DEAR ABBY: A prominent fire chief in Michigan asked you to advise your readers against installing double deadbolt locks.

Well, as a security consultant, may I say there are two sides to that issue! Since families are much more likely to be burglarized than to experience a late-night fire, the additional security provided by a deadbolt lock is the reason those locks are such big sellers.Although I agree that the use of these locks is hazardous for hotels, hospitals and nursing homes, there are two good security-related reasons for using them in single-family residences.

The first: In doors that have glass or plastic inserts (or panels) with standard locks, a burglar can simply break the glass or push the plastic out, stick his hand inside the door and unlock the latch. He can then open the door and enter the house. A double deadbolt lock prevents this.

Second: There are cases where a team of burglars with large trucks or vans have carried away all the furniture, major appliances and even the light fixtures!

However, when a homeowner uses a double deadbolt lock, a burglar can steal only what he can remove through the windows. This would be time-consuming, attract attention and appear suspicious to the neighbors or police.

When using a double deadbolt lock, the rule is: Always lock your door and keep the key in the lock when you are home. If you follow this rule, you will be safe and secure. - "MAC" MC CAULY IN COPPERAS COVE, TEXAS

DEAR ABBY: I was pleased with your response to "Betty's Confidante." Sexually active teens need to know how dangerous sex can be, even when proper precautions are taken.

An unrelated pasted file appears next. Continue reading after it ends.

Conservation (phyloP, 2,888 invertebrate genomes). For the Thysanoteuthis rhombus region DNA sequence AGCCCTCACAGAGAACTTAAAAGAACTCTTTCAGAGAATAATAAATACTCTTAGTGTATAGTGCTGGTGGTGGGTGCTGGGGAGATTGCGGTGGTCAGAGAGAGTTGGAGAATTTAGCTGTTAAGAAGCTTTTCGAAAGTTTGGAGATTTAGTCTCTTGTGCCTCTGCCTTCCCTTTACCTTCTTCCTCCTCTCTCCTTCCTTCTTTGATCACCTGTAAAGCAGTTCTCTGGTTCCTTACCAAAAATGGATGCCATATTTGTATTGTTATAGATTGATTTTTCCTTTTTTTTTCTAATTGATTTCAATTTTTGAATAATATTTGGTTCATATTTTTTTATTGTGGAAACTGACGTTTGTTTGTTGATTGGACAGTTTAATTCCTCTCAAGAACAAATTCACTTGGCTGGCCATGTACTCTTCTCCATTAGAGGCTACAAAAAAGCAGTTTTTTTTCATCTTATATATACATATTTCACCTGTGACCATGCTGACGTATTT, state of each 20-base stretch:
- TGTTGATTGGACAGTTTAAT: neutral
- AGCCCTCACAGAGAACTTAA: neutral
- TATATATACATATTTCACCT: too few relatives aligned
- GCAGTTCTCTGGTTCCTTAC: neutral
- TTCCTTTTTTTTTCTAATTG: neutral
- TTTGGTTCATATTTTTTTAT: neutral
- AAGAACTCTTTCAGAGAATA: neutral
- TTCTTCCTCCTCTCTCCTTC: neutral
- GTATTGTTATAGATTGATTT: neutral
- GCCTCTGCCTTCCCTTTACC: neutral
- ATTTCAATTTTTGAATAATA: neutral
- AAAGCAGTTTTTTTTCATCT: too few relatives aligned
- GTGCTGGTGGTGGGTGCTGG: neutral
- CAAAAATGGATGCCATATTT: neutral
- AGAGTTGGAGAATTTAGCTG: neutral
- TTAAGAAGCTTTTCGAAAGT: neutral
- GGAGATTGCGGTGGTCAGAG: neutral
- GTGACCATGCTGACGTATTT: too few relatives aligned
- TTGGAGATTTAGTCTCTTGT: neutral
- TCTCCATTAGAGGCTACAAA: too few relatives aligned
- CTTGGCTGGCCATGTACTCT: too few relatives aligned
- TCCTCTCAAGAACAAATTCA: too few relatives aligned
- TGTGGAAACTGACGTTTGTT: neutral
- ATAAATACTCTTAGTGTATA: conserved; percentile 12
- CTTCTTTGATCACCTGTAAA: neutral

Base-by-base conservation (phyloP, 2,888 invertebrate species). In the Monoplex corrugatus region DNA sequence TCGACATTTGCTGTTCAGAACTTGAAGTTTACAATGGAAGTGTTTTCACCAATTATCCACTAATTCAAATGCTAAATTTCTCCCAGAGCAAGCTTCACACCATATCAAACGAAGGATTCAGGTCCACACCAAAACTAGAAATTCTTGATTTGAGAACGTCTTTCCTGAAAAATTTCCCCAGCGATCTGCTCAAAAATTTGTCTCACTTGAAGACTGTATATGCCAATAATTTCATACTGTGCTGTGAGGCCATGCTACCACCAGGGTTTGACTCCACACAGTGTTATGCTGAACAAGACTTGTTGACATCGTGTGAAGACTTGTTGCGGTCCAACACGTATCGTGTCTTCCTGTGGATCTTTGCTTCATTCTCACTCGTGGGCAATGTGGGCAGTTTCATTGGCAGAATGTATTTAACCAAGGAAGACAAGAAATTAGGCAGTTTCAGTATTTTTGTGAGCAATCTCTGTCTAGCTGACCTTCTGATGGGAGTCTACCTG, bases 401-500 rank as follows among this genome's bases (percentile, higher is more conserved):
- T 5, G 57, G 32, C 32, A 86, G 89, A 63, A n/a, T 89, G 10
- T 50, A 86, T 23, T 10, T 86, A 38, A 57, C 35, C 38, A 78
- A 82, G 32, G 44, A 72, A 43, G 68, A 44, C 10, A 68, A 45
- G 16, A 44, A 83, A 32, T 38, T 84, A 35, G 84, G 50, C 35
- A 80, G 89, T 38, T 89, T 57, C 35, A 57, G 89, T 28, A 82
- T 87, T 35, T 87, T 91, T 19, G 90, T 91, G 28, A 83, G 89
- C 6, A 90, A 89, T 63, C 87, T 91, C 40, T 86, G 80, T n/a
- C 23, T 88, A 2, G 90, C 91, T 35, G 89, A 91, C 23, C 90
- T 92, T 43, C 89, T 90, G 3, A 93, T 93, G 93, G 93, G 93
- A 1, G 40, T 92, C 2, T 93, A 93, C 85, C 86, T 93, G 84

In Virginia, minors are entitled to information about birth control, pregnancy, prenatal care and sexually transmitted diseases without their parents' consent or knowledge. Our health clinics and private physicians are required by law to respect a minor's privacy with regard to these sensitive issues. I am an obstetrician-gynecologist, and anything told to me by a teen regarding sex may not be shared with a parent without the teen's permission.

The best family situations I have seen are those in which love allows parents and teens to discuss sexual activity without fear of punishment. Although parents may not like the fact that a daughter or son is sexually active, being judgmental and punitive only alienates an adolescent and makes it that much harder to protect him or her from the many dangers of unprotected sex. Value judgments must be put aside.

I would encourage any parents or adolescents who have questions about the availability of health care for sexually related problems to call their local city or county health department.

God bless you, Abby. And God bless the children. - MATTHEW J. WERNER, M.D., CULPEPER, VA.

DEAR DR. WERNER: Thanks. I needed those kind, reassuring words. I came in for copious criticism for suggesting that teens who need answers for questions about sex should go to Planned Parenthood if they don't feel comfortable asking their parents. Lucky are the people who live in Virginia, and the other states whose laws protect a minor's right to privacy.

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